HAWE Hydraulik, for instance, has introduced the ROVO robotic platform specifically for use in off-highway applications. It features a heavy-duty design for use in harsh operating environments and a HAWE-designed battery pack which is exchangeable for continuous operation. The robot can be configured for a variety of uses such as agricultural mowing and watering or underground construction work.

Components used in the robot meet automotive standards, ensuring safety and performance. A CANbus interface is included to enable external control and fully autonomous operation is feasible with add-on technologies from partners such as Universal Robots and STW.

More companies like HAWE are entering the mobile robot market, as well. For manufacturing facilities, Bosch Rexroth and Continental have both recently introduced AMR platforms. Bosch Rexroth’s MP1000R uses the company’s RoKIT Locator Software to autonomously navigate through dynamic environments. It has a payload capacity of 1,000 kg, enabling it to be used in place of manual forklifts and tuggers. The AMR includes 360-degree obstacle detection and anti-collision bumpers to ensure safe operation.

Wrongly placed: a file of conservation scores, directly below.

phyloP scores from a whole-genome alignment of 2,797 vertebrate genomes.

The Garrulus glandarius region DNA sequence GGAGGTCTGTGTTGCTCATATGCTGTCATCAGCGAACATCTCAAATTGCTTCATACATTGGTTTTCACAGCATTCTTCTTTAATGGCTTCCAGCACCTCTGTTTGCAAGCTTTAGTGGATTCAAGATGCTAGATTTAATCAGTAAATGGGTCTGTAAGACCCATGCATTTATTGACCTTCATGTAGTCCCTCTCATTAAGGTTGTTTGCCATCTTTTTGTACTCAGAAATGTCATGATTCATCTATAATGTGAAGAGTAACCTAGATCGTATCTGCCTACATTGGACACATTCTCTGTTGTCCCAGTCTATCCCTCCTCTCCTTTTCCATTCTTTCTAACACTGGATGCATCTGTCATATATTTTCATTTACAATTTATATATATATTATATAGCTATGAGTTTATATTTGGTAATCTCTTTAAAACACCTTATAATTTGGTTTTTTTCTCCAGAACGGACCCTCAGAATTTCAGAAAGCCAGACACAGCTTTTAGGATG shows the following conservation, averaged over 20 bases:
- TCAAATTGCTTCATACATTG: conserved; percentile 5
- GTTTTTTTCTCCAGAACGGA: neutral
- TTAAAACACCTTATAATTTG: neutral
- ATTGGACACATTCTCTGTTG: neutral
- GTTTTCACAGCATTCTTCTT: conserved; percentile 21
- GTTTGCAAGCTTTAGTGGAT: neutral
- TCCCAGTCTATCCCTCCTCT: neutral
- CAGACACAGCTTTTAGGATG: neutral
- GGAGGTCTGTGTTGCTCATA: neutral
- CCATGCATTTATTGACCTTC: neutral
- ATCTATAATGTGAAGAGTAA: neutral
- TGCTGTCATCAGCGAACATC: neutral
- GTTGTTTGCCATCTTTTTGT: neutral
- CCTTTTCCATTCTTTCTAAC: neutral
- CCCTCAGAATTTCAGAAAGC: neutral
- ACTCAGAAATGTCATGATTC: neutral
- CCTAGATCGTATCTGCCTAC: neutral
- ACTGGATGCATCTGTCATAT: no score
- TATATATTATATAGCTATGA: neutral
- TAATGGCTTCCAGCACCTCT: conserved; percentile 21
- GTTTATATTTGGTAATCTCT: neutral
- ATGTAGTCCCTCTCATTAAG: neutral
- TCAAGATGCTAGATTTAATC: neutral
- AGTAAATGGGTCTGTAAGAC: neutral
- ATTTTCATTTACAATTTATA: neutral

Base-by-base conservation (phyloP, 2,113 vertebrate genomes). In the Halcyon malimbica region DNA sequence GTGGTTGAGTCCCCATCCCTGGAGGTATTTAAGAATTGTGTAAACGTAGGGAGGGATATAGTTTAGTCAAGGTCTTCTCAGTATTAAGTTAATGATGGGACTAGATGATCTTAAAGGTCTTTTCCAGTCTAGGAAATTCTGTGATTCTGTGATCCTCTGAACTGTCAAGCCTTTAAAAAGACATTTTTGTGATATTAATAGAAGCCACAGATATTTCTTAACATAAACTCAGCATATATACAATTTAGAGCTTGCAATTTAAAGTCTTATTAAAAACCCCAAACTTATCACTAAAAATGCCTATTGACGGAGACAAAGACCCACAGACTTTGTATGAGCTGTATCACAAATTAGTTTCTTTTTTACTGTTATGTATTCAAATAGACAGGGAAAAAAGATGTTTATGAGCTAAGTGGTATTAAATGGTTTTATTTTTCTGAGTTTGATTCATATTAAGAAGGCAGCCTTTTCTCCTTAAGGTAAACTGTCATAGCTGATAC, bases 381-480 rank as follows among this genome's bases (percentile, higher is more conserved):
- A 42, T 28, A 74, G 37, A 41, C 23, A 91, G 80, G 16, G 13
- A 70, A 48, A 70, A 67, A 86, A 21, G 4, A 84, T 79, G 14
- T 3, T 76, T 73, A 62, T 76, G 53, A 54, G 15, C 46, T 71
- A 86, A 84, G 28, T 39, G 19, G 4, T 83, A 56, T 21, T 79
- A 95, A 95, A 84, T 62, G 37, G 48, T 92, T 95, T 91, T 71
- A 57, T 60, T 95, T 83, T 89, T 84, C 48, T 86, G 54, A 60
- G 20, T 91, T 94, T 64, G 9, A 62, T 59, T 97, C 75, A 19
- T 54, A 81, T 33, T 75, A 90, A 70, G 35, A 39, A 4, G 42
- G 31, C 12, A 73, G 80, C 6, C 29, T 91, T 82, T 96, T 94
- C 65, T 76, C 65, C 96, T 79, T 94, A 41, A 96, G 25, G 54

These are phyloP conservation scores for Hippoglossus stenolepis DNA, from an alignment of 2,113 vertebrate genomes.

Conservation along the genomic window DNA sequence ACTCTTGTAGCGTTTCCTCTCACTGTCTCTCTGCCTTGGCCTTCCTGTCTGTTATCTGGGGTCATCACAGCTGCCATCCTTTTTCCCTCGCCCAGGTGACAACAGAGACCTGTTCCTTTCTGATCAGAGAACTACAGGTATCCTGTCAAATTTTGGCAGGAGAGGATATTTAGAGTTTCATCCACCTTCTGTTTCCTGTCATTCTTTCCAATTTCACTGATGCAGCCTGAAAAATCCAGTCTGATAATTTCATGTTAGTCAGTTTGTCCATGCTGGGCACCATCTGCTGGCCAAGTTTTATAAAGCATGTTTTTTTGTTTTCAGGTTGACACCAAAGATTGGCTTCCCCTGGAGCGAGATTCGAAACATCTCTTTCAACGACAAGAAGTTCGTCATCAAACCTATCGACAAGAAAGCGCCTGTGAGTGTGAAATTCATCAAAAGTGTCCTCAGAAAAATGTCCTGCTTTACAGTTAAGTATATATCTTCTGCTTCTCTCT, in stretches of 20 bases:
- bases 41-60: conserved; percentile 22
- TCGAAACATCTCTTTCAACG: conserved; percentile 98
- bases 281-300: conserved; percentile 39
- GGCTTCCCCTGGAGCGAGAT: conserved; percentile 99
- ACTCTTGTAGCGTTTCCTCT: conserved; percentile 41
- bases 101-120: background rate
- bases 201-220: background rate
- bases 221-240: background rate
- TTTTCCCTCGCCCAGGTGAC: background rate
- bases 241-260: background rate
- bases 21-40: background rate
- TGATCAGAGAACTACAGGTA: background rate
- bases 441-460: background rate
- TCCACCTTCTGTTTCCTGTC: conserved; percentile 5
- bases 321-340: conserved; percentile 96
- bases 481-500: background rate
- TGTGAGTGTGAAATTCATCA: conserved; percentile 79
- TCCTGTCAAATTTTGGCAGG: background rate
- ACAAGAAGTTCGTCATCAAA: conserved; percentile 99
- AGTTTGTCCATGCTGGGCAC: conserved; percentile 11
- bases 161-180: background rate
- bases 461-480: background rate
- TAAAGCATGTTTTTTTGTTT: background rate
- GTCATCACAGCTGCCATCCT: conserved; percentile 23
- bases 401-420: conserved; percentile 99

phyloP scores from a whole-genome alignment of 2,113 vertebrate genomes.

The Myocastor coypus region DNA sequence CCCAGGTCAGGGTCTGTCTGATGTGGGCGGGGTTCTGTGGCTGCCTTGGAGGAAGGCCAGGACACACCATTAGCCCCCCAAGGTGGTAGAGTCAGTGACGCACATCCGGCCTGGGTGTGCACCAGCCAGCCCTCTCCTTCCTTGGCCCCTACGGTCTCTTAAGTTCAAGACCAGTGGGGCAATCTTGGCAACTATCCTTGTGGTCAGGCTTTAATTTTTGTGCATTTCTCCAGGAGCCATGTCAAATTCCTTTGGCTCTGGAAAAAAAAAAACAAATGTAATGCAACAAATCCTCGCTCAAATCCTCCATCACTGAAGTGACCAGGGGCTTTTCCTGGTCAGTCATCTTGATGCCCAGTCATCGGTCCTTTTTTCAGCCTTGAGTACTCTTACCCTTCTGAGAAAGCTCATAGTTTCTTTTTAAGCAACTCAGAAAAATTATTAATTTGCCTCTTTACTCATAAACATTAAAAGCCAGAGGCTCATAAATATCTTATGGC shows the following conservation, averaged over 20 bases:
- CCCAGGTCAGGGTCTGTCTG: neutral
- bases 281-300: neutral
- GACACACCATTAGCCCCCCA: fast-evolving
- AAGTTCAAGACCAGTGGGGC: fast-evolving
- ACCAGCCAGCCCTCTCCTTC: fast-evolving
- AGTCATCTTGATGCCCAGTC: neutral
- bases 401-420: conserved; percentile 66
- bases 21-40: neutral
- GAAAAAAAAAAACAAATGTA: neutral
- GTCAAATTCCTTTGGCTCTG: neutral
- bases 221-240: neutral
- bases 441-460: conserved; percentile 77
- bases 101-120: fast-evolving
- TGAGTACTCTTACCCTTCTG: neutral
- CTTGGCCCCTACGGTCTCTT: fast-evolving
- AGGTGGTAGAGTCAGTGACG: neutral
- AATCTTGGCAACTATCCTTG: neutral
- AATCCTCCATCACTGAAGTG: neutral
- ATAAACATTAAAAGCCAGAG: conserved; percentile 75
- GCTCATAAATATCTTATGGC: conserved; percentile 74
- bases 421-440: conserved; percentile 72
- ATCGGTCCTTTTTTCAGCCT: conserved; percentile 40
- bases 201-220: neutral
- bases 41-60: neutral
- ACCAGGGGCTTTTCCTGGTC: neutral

Continental’s newly launched AMR portfolio were first tested in its own facilities and are now being made available to the external market. Features the company points to for its AMR include the ability to carry loads up to 1.2 tons at speeds up to 2.0 m per second as well as increased torque, a shorter turning radius and optimized sensor coverage.

The robots are available from the company’s newly formed business, Continental Mobile Robots. Like many companies, Continental has seen the growth potential for robots in various applications. It developed the AMR in-house which allowed the company to utilize its expertise in a variety of areas including sensors and other motion control technologies. The company has also developed mobile robots for agricultural applications, demonstrating the versatility of solutions it can provide.